Sean Irwin General Manager of Ideal Corp recently got back from the 2018 GJ Gardner Homes International Conference in Hawaii. The event recognizes the best of the best throughout G.J. Gardner Homes, internationally:
– The best building franchise of the year
– The best franchise in each state and country
– The best performing sales people
Ideal Corp is proud to continue our support through sponsoring their conference. Over the past four years we’ve enjoyed meeting new franchisors and celebrating their achievements. We thank G.J. Gardner Homes for supporting us and allowing us to be involved in Hawaii.
The highlights were:
– The Hawaiian welcome party
– 50’s party night
– Awards Night
– G.J. Shark Tank – Franchisors pitching new ideas
The conference was a well-organized fun event and we look forward to seeing all the franchises in Vietnam next year. Until then we’re back onto the building sites helping GJ Gardner Homes getting out of the ground and building new homes.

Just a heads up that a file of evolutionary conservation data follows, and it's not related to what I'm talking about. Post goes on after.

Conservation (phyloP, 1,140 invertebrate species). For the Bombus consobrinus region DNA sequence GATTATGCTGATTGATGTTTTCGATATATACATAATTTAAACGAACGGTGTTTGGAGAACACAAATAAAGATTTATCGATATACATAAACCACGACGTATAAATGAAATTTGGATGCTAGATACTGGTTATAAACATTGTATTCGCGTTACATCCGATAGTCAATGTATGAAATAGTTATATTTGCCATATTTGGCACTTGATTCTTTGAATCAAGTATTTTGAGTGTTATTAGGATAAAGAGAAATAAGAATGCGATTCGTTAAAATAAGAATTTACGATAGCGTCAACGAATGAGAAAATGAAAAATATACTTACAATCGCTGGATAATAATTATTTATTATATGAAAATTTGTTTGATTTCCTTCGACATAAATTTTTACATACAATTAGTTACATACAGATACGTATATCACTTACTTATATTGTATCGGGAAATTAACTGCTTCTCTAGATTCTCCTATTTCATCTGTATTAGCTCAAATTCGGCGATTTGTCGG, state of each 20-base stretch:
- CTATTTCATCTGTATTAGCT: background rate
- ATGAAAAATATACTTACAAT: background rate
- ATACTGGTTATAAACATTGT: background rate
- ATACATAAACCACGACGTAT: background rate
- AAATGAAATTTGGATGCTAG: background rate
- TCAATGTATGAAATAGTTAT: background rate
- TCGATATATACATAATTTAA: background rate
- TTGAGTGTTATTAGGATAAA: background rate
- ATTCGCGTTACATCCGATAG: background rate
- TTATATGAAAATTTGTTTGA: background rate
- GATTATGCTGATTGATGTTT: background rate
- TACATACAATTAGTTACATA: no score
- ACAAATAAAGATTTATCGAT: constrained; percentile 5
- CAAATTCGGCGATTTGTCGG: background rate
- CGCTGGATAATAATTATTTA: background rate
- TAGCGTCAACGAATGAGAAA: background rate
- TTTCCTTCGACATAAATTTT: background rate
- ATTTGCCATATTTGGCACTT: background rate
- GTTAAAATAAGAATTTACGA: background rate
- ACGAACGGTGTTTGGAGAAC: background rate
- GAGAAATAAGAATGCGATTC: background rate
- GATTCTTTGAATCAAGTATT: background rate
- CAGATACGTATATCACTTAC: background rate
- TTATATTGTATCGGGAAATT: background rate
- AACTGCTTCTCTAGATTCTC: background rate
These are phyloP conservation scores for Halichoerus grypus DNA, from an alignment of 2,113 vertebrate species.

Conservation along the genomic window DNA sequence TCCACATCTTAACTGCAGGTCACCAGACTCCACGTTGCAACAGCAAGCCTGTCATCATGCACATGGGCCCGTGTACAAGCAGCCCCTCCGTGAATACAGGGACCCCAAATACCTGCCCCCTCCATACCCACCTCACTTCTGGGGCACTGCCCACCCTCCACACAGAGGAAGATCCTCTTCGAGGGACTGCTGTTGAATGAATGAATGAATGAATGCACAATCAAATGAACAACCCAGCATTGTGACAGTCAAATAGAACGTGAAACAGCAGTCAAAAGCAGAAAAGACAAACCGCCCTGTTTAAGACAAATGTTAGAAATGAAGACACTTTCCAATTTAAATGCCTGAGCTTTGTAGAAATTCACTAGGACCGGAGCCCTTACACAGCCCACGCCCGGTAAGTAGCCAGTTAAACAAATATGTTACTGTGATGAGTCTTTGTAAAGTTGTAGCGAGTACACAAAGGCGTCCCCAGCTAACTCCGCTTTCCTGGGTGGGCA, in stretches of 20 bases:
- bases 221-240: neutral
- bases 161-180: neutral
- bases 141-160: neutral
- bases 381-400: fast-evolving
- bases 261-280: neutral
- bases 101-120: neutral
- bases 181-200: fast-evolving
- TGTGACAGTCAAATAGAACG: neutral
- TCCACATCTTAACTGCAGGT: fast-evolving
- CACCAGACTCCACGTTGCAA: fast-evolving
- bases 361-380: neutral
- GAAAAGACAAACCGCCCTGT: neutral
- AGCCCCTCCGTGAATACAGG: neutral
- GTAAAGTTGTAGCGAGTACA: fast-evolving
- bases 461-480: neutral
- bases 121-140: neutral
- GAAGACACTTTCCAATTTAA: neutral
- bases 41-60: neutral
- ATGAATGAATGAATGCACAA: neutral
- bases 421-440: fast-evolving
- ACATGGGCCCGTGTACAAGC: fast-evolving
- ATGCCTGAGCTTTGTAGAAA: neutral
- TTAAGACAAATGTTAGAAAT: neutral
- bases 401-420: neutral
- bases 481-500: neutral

Order Lot Classifications online. Another first for Ideal Geotech!
Saving of time and simplicity is what customers consistently demand from Ideal Geotech’s lot classifications. In keeping with their on-time focus Ideal Geotech have created another first for the Geotechnical industry, with their new online ordering for account customers. Submitted orders go straight into the customised scheduling system with the allocated zone for quicker allocation to one of their field/soil technicians. Customers now have one place to enter orders and see previously submitted orders, leaving behind the emails, faxes and who sent what when. Yes, it’s easy to say we’re on time, right? So to prove it, account customers are provided with a tracker report. It’s like a report card that measures turnaround times of lot classifications against agreed lead times. This is the same report used internally to make sure they are “on time”.